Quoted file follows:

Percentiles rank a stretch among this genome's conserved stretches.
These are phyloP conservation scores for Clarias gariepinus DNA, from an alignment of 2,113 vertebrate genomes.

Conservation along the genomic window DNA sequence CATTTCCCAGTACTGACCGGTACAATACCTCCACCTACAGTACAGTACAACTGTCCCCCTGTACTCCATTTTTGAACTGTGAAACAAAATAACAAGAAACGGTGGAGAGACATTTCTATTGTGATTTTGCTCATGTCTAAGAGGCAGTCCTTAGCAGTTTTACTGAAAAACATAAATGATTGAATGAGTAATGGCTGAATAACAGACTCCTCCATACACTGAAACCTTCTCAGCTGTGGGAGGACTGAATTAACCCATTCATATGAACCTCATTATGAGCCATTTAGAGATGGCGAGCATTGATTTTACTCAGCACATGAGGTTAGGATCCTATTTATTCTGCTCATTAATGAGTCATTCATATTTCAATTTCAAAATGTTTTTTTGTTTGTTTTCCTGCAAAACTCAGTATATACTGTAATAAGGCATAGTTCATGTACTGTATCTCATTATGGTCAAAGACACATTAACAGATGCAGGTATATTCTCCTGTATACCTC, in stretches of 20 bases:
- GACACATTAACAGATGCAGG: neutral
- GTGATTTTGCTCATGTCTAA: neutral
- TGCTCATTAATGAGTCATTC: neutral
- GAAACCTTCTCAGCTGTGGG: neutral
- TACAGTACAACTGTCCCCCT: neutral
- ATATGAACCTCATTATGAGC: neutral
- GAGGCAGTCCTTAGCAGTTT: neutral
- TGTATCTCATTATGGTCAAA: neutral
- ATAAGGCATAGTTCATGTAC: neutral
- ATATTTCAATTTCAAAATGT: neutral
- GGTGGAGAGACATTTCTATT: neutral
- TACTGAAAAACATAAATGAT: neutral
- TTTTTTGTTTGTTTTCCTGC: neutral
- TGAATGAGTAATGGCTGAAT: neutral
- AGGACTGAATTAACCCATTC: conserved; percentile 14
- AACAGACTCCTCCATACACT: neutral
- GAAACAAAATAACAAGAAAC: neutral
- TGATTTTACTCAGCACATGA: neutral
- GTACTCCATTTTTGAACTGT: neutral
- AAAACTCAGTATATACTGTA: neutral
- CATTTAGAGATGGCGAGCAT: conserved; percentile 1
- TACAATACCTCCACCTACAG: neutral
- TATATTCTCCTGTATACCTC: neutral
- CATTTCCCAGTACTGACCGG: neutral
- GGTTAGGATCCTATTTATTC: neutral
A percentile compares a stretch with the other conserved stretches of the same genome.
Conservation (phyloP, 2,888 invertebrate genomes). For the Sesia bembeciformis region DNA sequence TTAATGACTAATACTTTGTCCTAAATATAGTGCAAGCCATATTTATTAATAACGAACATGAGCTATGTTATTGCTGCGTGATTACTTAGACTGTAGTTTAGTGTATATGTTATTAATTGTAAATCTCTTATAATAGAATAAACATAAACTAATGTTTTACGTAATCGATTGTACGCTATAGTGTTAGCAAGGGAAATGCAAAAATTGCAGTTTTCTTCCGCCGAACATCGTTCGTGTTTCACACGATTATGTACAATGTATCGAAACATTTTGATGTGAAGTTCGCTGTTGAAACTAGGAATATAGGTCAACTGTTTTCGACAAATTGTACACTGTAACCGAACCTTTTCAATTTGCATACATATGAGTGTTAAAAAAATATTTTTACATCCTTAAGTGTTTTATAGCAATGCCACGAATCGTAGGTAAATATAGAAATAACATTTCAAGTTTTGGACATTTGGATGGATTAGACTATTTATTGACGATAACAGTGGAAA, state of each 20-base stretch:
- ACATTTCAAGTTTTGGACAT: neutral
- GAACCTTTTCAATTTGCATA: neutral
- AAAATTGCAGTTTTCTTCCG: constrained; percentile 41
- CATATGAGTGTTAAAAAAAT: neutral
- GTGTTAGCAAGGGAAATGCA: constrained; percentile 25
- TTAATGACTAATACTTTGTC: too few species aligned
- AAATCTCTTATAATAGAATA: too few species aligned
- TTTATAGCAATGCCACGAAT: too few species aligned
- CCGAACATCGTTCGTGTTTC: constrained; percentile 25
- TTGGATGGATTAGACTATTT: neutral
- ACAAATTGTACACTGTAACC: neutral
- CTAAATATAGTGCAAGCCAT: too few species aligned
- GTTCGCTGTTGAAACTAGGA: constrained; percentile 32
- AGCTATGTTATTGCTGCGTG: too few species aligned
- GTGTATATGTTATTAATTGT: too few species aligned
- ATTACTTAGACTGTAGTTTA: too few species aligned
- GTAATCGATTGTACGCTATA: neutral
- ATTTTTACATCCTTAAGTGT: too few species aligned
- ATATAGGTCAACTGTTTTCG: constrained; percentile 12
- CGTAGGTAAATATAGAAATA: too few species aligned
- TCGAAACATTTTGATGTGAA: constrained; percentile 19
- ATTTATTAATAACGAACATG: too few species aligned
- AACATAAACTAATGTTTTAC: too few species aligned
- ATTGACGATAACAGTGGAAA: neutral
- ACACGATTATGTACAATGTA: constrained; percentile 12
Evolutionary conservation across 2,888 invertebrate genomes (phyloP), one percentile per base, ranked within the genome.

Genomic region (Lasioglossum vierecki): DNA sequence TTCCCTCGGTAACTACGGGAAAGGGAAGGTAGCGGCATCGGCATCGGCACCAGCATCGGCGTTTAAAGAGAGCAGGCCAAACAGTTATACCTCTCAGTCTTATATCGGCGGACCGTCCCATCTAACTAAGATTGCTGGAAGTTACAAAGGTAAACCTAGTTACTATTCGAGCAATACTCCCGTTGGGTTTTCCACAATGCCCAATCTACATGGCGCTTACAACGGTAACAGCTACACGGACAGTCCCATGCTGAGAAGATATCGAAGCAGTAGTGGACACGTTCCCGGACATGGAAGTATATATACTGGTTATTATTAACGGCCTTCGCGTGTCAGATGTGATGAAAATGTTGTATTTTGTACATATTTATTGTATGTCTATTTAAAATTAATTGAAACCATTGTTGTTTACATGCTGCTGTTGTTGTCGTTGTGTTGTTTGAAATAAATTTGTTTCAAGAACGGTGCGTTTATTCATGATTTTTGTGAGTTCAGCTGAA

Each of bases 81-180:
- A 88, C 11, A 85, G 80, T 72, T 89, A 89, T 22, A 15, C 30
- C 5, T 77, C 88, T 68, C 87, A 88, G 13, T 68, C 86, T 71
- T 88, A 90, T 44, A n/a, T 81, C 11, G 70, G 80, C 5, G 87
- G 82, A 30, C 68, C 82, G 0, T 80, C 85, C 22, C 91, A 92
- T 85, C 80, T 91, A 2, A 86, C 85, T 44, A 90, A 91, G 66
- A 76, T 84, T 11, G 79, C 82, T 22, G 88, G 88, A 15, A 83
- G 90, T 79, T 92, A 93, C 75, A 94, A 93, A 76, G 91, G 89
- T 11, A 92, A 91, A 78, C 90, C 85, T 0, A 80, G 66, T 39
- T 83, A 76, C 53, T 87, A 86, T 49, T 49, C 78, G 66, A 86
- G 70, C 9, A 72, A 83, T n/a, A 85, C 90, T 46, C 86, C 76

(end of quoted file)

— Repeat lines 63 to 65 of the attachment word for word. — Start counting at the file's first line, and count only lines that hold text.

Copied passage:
- T 85, C 80, T 91, A 2, A 86, C 85, T 44, A 90, A 91, G 66
- A 76, T 84, T 11, G 79, C 82, T 22, G 88, G 88, A 15, A 83
- G 90, T 79, T 92, A 93, C 75, A 94, A 93, A 76, G 91, G 89